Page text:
Charity has to begin at home as global aid has major flaws

Joe Barry

Joe Barry

It's that time of year again when the raffle tickets and requests for aid come pouring through the letterbox. Maybe I am becoming a bit of a Scrooge, but I don't take kindly to wads of tickets or Christmas cards arriving at my door with the request to purchase or post them back.

Nor do I want to support some relatively wealthy friend who is walking across South America in aid of some charity.

Sorry guys, but as far as I am concerned you can pay for your own holidays.

I am similarly unmoved by goods on offer that state that 5pc of the proceeds will go to some worthy cause.

And I get positively angry at the glossy and extremely expensive TV ads and mail shots sent by the more professional charity organisations.

How much of their funding ends up paying for advertising, wages and admin costs and how much gets to the needy?

I often have the same thoughts about LEADER and the Department of Agriculture, but that is for another day.

I do know there are some wonderfully successful projects funding better health and education in poorer countries but it's not always easy to identify them, and one has to query just how much of overseas aid funding actually reaches those who most need it.

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The main causes of hunger are war, climate change and overpopulation.

Throughout the world the poorest people have the most children. If I donate to have a borehole sunk in some drought-ridden part of Africa it will of course help provide water but if the consequence is yet more people and livestock to graze the little vegetation available then ultimately this will only extend the desert.


In 1985, the Live Aid concert raised huge funds for famine-struck nations and since then the population of Ethiopia has doubled from 40 million to 80 million. Perhaps that money could have been focused more towards good medical assistance for family planning, better access to education and, ideally, political stability.

With the world's population having passed seven billion, things can only get worse. Ninety-five percent of human population growth is occurring in countries already struggling with poverty, illiteracy and civil unrest. We must help the needy in whatever way we can, but our planet cannot provide us with more food indefinitely and the sooner we face that unpalatable fact the better, or we will all be facing extinction.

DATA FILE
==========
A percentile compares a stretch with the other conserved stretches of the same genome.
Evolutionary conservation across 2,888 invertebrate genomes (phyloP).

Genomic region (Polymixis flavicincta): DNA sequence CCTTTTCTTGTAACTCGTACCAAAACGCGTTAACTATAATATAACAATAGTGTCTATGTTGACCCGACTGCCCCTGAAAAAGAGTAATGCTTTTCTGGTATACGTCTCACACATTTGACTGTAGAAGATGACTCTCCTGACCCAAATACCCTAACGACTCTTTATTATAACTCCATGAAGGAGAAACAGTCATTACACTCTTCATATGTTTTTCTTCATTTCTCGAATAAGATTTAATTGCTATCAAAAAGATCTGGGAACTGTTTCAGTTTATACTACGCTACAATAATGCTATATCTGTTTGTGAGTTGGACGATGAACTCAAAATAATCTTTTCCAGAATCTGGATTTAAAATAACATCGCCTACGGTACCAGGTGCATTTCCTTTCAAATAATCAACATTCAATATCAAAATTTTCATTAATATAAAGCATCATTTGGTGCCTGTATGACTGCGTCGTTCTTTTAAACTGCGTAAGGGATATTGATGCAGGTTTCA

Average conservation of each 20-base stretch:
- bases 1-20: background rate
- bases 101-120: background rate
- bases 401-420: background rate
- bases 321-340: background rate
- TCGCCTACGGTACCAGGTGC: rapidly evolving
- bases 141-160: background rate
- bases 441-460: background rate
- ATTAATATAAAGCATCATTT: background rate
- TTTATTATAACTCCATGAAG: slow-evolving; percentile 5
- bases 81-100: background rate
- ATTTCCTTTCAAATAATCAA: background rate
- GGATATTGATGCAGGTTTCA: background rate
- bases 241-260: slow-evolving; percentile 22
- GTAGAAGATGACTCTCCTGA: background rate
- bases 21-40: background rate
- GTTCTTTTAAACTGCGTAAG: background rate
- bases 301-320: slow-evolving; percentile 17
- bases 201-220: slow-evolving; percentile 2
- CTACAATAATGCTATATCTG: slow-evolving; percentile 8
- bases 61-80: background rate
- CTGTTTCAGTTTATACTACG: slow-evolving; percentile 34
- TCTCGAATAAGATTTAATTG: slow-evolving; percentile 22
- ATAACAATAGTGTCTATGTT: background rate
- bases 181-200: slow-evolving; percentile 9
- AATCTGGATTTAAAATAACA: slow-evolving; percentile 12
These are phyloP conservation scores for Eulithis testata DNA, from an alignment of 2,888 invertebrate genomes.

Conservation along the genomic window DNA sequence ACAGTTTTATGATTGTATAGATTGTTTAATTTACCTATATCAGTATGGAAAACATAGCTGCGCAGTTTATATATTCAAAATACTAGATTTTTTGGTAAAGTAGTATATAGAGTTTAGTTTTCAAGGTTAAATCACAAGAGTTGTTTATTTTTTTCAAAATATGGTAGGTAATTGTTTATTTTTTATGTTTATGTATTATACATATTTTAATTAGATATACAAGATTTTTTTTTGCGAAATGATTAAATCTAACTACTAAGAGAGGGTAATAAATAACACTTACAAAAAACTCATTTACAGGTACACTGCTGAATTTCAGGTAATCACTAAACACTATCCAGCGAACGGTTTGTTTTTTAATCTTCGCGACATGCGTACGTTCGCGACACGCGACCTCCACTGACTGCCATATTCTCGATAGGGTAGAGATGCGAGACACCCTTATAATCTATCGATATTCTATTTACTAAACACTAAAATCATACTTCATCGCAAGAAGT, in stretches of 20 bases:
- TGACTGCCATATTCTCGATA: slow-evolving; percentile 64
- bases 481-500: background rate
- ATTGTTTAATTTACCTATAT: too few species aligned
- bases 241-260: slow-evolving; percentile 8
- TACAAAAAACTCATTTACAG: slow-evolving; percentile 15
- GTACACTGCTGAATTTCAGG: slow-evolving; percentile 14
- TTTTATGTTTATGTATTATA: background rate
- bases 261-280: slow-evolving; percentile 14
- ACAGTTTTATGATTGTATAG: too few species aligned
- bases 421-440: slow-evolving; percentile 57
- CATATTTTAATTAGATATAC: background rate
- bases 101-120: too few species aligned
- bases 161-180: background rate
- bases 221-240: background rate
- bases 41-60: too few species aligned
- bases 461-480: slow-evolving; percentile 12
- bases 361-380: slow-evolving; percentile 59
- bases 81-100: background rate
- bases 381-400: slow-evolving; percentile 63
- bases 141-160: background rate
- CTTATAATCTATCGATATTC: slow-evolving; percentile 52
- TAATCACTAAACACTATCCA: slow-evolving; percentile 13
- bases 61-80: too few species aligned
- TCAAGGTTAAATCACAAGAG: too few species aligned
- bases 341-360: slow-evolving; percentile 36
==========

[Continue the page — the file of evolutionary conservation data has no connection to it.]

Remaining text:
It's hard to know where to begin, but one way we can definitely help is to protect the remaining rainforests by only buying timber that is certified as coming from a sustainable source and by also buying Fair Trade products.

We can also help the poor in Ireland. There are excellent charities assisting the genuinely disadvantaged here at home and if I see some unfortunate covered by a cardboard box in a doorway in Dublin, it reminds me to donate to the Simon Community and others that help the homeless.

Many say that the homeless are the cause of their own misfortune and spend whatever money they receive on drugs, but does anyone really choose to sleep outdoors during the winter? The trouble with being genuinely poor is that you are past being able to help yourself and desperately need a bit of assistance.

Christmas can be the loneliest time of the year, especially if you are hard up, old or without friends or relatives, or just living away from home.

The sight of happy families shopping for Christmas must be heartbreaking for anyone who is perhaps missing their friends while working abroad, or maybe just suffering from poverty at home and ashamed to admit it.

An old school pal of mine often relates how he arrived in New York looking for work in December during the late 1960s. He rented a bedsit and said that within two days he had five invitations from complete strangers to spend Christmas with them and their families.

One man even rang him and said that if he wasn't around at their flat that evening to join him and his wife for supper he was coming around to get him.

This is an aspect of American culture that we don't hear much about but illustrates how those New Yorkers, many first generation immigrants, were only too aware what it was like to be alone and broke, and how a little generosity can make a huge difference.

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